It's been eight months almost to the day since ICANN members voted to allow the freeing up of top level domains (gTLD), and it could be eight more months (or longer) before you can actually register one. Why the hold up, you ask?
ICANN's first-draft guidelines sparked a flurry of critical comments, including the exact opposite of a ringing endorsement from the U.S. government, and now a second draft has been released. Also accompanying the revised draft is a 154-page analysis of the comments already received, and ICANN expects to delay implementing the plan to at least September to give itself time to review all the feedback.
One of the primary concerns is that gTLDs could lead to confusion, and some companies fear they may be forced to invest in several new domain names. With an application fee of $180,000 and annual maintenance charges of $25,000 per gTLD (recently reduced for $75,000), that could turn into a costly affair. One solution is to place a hold on protected terms, but that raises the question of whether or not it would extend trademark holders' rights beyond what trademark law allows.
Comments on the revised proposal will be heard through April 13, 2009.
It almost seems like common sense, but 37signals' Jason Fried had some specific words for those in attendance at this year's Future of Web Apps conference in Miami, Florida: the future is not free.
Continuing on, his point is that companies need to turn away from the business model of pump-and-dumping free applications to a gleeful audience. Open-source and free software might be an excellent means for attracting attention and eyeballs to a product, but now is not the time to pack alternate revenue strategies around these concepts. Advertising and other extraneous revenue add-ons are a distraction, argues Fried. It's time to shift back to a meat-and-potatoes business model, and that involves selling a product that contains enough quality to make an audience want to pay for it, even given the current economic difficulties.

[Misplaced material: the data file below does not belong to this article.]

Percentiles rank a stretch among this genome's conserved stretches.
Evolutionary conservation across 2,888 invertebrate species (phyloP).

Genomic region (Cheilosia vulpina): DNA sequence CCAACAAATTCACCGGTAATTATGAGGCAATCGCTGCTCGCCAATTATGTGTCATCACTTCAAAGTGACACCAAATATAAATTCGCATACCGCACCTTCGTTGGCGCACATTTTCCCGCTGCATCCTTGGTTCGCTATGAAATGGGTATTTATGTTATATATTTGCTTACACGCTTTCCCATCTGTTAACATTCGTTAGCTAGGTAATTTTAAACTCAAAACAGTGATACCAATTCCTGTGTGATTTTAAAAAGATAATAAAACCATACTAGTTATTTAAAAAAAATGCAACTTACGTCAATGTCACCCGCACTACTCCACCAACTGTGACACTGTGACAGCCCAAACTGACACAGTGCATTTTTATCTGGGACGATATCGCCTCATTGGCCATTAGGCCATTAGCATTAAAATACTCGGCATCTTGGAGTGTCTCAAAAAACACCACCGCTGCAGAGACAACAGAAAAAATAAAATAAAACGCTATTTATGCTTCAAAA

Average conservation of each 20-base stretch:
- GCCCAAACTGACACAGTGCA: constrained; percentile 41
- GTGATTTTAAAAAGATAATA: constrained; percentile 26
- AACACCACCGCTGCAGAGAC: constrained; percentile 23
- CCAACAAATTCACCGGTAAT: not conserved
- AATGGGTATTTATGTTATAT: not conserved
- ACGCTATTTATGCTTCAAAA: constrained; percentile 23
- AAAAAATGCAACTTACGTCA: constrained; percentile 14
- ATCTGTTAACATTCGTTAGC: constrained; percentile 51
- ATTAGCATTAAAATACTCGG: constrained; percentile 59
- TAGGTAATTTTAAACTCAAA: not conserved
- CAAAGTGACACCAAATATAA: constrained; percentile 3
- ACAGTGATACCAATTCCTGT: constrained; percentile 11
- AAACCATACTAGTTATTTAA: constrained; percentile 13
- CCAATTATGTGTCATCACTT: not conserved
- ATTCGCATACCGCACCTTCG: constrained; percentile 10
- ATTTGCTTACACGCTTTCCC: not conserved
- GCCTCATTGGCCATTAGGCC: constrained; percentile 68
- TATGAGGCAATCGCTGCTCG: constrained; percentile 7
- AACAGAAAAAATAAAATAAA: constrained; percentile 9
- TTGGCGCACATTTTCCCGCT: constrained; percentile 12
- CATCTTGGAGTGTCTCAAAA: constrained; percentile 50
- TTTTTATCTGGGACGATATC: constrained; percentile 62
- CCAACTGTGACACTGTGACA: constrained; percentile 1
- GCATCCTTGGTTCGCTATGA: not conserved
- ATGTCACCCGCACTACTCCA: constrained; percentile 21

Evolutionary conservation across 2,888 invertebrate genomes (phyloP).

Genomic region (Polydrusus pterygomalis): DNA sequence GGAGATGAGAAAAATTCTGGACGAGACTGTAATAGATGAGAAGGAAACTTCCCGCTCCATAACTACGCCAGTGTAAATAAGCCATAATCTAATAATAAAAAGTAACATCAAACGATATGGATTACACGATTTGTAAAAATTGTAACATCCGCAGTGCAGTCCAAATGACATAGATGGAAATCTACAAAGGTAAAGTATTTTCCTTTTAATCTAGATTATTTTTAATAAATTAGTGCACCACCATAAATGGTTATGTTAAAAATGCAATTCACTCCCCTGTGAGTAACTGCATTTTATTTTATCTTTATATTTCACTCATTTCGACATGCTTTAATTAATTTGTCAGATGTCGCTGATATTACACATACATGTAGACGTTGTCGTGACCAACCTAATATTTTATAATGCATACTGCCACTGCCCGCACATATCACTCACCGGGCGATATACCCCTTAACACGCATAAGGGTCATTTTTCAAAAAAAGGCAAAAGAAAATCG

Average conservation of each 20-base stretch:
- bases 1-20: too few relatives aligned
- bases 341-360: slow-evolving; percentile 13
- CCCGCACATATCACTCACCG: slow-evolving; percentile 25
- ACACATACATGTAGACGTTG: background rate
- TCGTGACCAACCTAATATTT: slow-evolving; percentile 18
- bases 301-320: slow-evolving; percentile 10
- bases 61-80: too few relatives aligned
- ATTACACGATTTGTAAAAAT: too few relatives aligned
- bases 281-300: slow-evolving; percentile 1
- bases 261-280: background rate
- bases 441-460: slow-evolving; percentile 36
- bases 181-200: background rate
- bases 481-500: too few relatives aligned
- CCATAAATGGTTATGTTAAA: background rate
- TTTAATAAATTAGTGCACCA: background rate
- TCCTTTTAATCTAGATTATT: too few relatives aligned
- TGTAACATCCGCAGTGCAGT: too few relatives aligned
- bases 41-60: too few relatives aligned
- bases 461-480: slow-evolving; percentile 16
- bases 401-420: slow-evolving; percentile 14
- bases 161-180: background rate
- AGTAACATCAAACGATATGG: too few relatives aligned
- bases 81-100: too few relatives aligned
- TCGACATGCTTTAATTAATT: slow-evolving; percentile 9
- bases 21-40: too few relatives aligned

That said, there's still room for free in some capacity--read on to find out where Fried thinks free applications can exist!
Microsoft showcased Windows Mobile 6.5 at the Mobile World Congress in Barcelona barely a fortnight ago. But even the most ardent WM aficionado may seriously consider skipping WM 6.5 - a minor update - in light of Steve Ballmer’s announcement that Windows Mobile 7 will become available early next year.
Ballmer identified WM as one of Microsoft’s seven key businesses. He made these comments while addressing a conference call. He believes that WM will not be affected by the downturn as it is ideal for low-cost form factors.
"I do think the guys who are in the best position to benefit are the guys who actually have phones at low price points,” Ballmer said. No price for guessing who, according to Ballmer, is going to be at a disadvantage: Apple, of course, with its exorbitantly priced iPhone.
Despite winning the high-definition format war, Blu-ray adoption appears to be at a standoff with most consumers. Not everyone is willing to pay the relatively high prices associated with Blu-ray players, and that decision has been aided by the prominence of streaming media (a la Netflix) and upconverting standard DVD players. And it looks like consumers were right to wait.
Panasonic, Philips, and Sony have jointly announced plans to create a single licensing firm for Blu-ray patents, which should help drive prices down across the board. The new license is expected to cover all the essential Blu-ray patents to be overseen by an un-named licensing company in the U.S and run by Gerald Rosenthal, former head of intellectual property at IBM.